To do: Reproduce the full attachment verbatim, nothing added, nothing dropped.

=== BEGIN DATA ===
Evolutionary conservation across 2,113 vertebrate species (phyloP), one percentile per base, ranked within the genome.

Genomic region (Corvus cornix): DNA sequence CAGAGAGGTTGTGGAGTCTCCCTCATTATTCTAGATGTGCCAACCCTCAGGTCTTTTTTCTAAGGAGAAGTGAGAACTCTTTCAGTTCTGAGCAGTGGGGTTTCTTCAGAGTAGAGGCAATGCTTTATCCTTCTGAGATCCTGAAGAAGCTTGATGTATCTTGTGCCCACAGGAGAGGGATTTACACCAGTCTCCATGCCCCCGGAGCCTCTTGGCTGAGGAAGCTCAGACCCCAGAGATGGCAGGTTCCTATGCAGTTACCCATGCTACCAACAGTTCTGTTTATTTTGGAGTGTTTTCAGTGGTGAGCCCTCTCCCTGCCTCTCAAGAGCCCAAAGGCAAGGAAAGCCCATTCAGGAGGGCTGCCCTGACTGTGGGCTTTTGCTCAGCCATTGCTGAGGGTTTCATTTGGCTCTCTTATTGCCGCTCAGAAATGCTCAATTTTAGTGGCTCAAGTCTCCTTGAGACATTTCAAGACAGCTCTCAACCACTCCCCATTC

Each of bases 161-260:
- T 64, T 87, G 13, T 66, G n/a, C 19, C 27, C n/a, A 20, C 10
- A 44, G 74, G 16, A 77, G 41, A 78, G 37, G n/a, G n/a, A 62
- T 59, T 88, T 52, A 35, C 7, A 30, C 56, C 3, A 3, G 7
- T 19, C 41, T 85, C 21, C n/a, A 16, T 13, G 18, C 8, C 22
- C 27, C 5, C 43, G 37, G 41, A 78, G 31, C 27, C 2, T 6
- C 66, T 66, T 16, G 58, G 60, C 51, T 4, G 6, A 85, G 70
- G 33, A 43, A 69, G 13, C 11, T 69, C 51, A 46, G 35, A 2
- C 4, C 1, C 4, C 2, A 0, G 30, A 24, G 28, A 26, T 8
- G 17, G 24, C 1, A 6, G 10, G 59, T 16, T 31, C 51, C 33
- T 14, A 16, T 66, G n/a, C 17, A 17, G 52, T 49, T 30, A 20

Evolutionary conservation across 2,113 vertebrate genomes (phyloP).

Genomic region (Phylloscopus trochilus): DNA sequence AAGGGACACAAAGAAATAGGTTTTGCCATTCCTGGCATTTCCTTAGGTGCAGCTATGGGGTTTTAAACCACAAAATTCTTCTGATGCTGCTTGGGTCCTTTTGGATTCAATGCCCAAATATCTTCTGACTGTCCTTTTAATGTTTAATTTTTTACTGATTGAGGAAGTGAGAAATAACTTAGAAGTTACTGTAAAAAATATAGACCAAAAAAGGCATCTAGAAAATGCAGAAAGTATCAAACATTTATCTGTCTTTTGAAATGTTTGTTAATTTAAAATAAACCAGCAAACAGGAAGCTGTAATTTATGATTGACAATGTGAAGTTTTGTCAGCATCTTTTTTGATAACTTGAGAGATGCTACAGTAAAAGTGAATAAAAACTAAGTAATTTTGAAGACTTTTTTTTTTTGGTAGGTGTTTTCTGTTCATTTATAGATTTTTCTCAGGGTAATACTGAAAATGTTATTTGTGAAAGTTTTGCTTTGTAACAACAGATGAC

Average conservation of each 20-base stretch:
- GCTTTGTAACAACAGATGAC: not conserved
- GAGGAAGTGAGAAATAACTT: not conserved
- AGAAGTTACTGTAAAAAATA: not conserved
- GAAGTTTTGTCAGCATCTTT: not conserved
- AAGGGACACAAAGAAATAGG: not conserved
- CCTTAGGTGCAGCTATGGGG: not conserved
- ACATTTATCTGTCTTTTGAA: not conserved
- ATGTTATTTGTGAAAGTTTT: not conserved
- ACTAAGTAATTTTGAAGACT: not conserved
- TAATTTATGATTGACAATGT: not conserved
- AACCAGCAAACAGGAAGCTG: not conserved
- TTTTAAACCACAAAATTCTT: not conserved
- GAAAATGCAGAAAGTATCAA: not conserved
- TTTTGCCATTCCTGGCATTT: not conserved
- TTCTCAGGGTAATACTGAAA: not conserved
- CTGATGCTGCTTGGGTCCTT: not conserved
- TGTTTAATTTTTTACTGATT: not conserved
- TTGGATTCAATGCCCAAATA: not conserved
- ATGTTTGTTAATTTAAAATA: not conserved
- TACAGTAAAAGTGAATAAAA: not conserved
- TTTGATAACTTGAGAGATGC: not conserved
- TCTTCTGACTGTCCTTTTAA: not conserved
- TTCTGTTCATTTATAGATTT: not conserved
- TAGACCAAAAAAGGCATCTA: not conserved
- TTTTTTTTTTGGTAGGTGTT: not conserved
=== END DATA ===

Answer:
Evolutionary conservation across 2,113 vertebrate species (phyloP), one percentile per base, ranked within the genome.

Genomic region (Corvus cornix): DNA sequence CAGAGAGGTTGTGGAGTCTCCCTCATTATTCTAGATGTGCCAACCCTCAGGTCTTTTTTCTAAGGAGAAGTGAGAACTCTTTCAGTTCTGAGCAGTGGGGTTTCTTCAGAGTAGAGGCAATGCTTTATCCTTCTGAGATCCTGAAGAAGCTTGATGTATCTTGTGCCCACAGGAGAGGGATTTACACCAGTCTCCATGCCCCCGGAGCCTCTTGGCTGAGGAAGCTCAGACCCCAGAGATGGCAGGTTCCTATGCAGTTACCCATGCTACCAACAGTTCTGTTTATTTTGGAGTGTTTTCAGTGGTGAGCCCTCTCCCTGCCTCTCAAGAGCCCAAAGGCAAGGAAAGCCCATTCAGGAGGGCTGCCCTGACTGTGGGCTTTTGCTCAGCCATTGCTGAGGGTTTCATTTGGCTCTCTTATTGCCGCTCAGAAATGCTCAATTTTAGTGGCTCAAGTCTCCTTGAGACATTTCAAGACAGCTCTCAACCACTCCCCATTC

Each of bases 161-260:
- T 64, T 87, G 13, T 66, G n/a, C 19, C 27, C n/a, A 20, C 10
- A 44, G 74, G 16, A 77, G 41, A 78, G 37, G n/a, G n/a, A 62
- T 59, T 88, T 52, A 35, C 7, A 30, C 56, C 3, A 3, G 7
- T 19, C 41, T 85, C 21, C n/a, A 16, T 13, G 18, C 8, C 22
- C 27, C 5, C 43, G 37, G 41, A 78, G 31, C 27, C 2, T 6
- C 66, T 66, T 16, G 58, G 60, C 51, T 4, G 6, A 85, G 70
- G 33, A 43, A 69, G 13, C 11, T 69, C 51, A 46, G 35, A 2
- C 4, C 1, C 4, C 2, A 0, G 30, A 24, G 28, A 26, T 8
- G 17, G 24, C 1, A 6, G 10, G 59, T 16, T 31, C 51, C 33
- T 14, A 16, T 66, G n/a, C 17, A 17, G 52, T 49, T 30, A 20

Evolutionary conservation across 2,113 vertebrate genomes (phyloP).

Genomic region (Phylloscopus trochilus): DNA sequence AAGGGACACAAAGAAATAGGTTTTGCCATTCCTGGCATTTCCTTAGGTGCAGCTATGGGGTTTTAAACCACAAAATTCTTCTGATGCTGCTTGGGTCCTTTTGGATTCAATGCCCAAATATCTTCTGACTGTCCTTTTAATGTTTAATTTTTTACTGATTGAGGAAGTGAGAAATAACTTAGAAGTTACTGTAAAAAATATAGACCAAAAAAGGCATCTAGAAAATGCAGAAAGTATCAAACATTTATCTGTCTTTTGAAATGTTTGTTAATTTAAAATAAACCAGCAAACAGGAAGCTGTAATTTATGATTGACAATGTGAAGTTTTGTCAGCATCTTTTTTGATAACTTGAGAGATGCTACAGTAAAAGTGAATAAAAACTAAGTAATTTTGAAGACTTTTTTTTTTTGGTAGGTGTTTTCTGTTCATTTATAGATTTTTCTCAGGGTAATACTGAAAATGTTATTTGTGAAAGTTTTGCTTTGTAACAACAGATGAC

Average conservation of each 20-base stretch:
- GCTTTGTAACAACAGATGAC: not conserved
- GAGGAAGTGAGAAATAACTT: not conserved
- AGAAGTTACTGTAAAAAATA: not conserved
- GAAGTTTTGTCAGCATCTTT: not conserved
- AAGGGACACAAAGAAATAGG: not conserved
- CCTTAGGTGCAGCTATGGGG: not conserved
- ACATTTATCTGTCTTTTGAA: not conserved
- ATGTTATTTGTGAAAGTTTT: not conserved
- ACTAAGTAATTTTGAAGACT: not conserved
- TAATTTATGATTGACAATGT: not conserved
- AACCAGCAAACAGGAAGCTG: not conserved
- TTTTAAACCACAAAATTCTT: not conserved
- GAAAATGCAGAAAGTATCAA: not conserved
- TTTTGCCATTCCTGGCATTT: not conserved
- TTCTCAGGGTAATACTGAAA: not conserved
- CTGATGCTGCTTGGGTCCTT: not conserved
- TGTTTAATTTTTTACTGATT: not conserved
- TTGGATTCAATGCCCAAATA: not conserved
- ATGTTTGTTAATTTAAAATA: not conserved
- TACAGTAAAAGTGAATAAAA: not conserved
- TTTGATAACTTGAGAGATGC: not conserved
- TCTTCTGACTGTCCTTTTAA: not conserved
- TTCTGTTCATTTATAGATTT: not conserved
- TAGACCAAAAAAGGCATCTA: not conserved
- TTTTTTTTTTGGTAGGTGTT: not conserved